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Discussion papers
https://doi.org/10.5194/se-2019-104
© Author(s) 2019. This work is distributed under
the Creative Commons Attribution 4.0 License.
https://doi.org/10.5194/se-2019-104
© Author(s) 2019. This work is distributed under
the Creative Commons Attribution 4.0 License.

Research article 19 Jun 2019

Research article | 19 Jun 2019

Review status
This discussion paper is a preprint. It is a manuscript under review for the journal Solid Earth (SE).

An automated fracture trace detection technique using the complex shearlet transform

Rahul Prabhakaran1,2, Pierre-Olivier Bruna1, Giovanni Bertotti1, and David Smeulders2 Rahul Prabhakaran et al.
  • 1Department of Geoscience and Engineering, Delft University of Technology, Delft, the Netherlands
  • 2Department of Mechanical Engineering, Eindhoven University of Technology, the Netherlands

Abstract. Representing fractures explicitly using a discrete fracture network (DFN) approach is often necessary to model the complex physics that govern thermo-hydro-mechanical-chemical processes (THMC) in porous media. DFNs find applications in modelling geothermal heat recovery, hydrocarbon exploitation, and groundwater flow. It is advantageous to construct DFNs from photogrammetry of fractured outcrop analogues as the DFNs would capture realistic, fracture network properties. Recent advances in drone photogrammetry have greatly simplified the process of acquiring outcrop images, and there is a remarkable increase in the volume of image data that can be routinely generated. However, manually digitizing fracture traces is tedious and inevitably subject to interpreter bias. Additionally, variations in interpretation style can result in different fracture network geometries, which, may then influence modelling results depending on the use-case of the fracture study. In this paper, an automated fracture trace detection technique is introduced. The method consists of ridge detection using the complex shearlet transform coupled with post-processing algorithms that threshold, skeletonize, and vectorize fracture traces. The technique is applied to the task of automatic trace extraction at varying scales of rock discontinuities, ranging from 100–102 m. We present automatic trace extraction results from three different fractured outcrop settings. The results indicate that the automated approach enables extraction of fracture patterns at a volume beyond what is manually feasible. Comparative analysis of automatically extracted results with manual interpretations demonstrates that the method can eliminate the subjectivity that is typically associated with manual interpretation. The proposed method augments the process of characterizing rock fractures from outcrops.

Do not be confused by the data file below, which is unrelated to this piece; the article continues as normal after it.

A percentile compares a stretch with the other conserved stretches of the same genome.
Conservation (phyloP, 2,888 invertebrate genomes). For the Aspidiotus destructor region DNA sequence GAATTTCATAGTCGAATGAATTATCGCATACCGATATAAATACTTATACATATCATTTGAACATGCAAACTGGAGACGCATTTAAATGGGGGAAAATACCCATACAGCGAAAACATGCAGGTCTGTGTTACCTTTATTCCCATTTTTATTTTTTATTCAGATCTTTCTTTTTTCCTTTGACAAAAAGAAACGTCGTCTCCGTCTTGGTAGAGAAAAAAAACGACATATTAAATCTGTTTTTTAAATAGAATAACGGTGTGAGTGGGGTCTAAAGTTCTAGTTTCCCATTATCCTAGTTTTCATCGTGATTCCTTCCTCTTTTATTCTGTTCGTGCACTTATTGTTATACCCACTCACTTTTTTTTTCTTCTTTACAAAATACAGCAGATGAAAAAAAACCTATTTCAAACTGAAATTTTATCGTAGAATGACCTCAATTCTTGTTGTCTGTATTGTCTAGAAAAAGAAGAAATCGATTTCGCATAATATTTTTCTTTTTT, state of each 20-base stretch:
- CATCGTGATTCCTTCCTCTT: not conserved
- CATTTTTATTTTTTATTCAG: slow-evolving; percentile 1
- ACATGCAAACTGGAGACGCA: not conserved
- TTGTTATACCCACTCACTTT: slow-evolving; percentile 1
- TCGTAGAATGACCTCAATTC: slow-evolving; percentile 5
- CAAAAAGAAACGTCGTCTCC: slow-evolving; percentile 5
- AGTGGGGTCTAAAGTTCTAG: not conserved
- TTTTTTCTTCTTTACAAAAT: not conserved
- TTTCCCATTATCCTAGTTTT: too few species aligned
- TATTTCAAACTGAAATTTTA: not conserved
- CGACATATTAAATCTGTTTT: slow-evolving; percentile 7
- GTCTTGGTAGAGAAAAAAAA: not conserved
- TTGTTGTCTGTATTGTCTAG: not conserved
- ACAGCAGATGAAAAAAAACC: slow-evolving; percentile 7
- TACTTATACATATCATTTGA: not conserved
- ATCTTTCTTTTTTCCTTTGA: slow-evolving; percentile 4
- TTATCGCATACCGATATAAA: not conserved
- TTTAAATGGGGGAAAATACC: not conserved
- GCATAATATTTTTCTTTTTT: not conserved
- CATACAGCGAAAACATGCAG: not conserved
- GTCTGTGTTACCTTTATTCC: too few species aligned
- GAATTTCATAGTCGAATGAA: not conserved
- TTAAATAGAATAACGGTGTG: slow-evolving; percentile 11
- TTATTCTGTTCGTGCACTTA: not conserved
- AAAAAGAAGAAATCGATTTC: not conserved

Rahul Prabhakaran et al.
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Status: open (until 31 Jul 2019)
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Rahul Prabhakaran et al.
Data sets

Fracture Network Patterns from the Brejões Outcrop, Irecê Basin, Brazil R. Prabhakaran, Q. Boersma, F. H. R. Bezerra, and G. Bertotti https://doi.org/10.4121/uuid:67cde05c-9e99-4cc4-8cec-9f2666457d1f

Fracture Network Patterns from the Parmelan Anticline, France R. Prabhakaran, P.-O. Bruna, D. Smeulders, and G. Bertotti https://doi.org/10.4121/uuid:3f5e255f-edf7-441f-89f2-1adc7ac2f7d1

Model code and software

rahulprabhakaran/Automatic-Fracture-Detection-Code(supplement to Solid Earth Manuscript se-2019-104) R. Prabhakaran https://doi.org/10.5281/zenodo.3245452

Rahul Prabhakaran et al.
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Short summary
This contribution describes a technique to automatically extract digitized fracture patterns from images of fractured rock. Digitizing fracture patterns, accurately and rapidly with minimal human intervention, is a desirable objective in fractured rock characterization. Our method can extract fractures at varying scales of rock discontinuities and results are presented from three different outcrop settings. The method enables faster processing of copious amounts of fractured outcrop image data.
This contribution describes a technique to automatically extract digitized fracture patterns...
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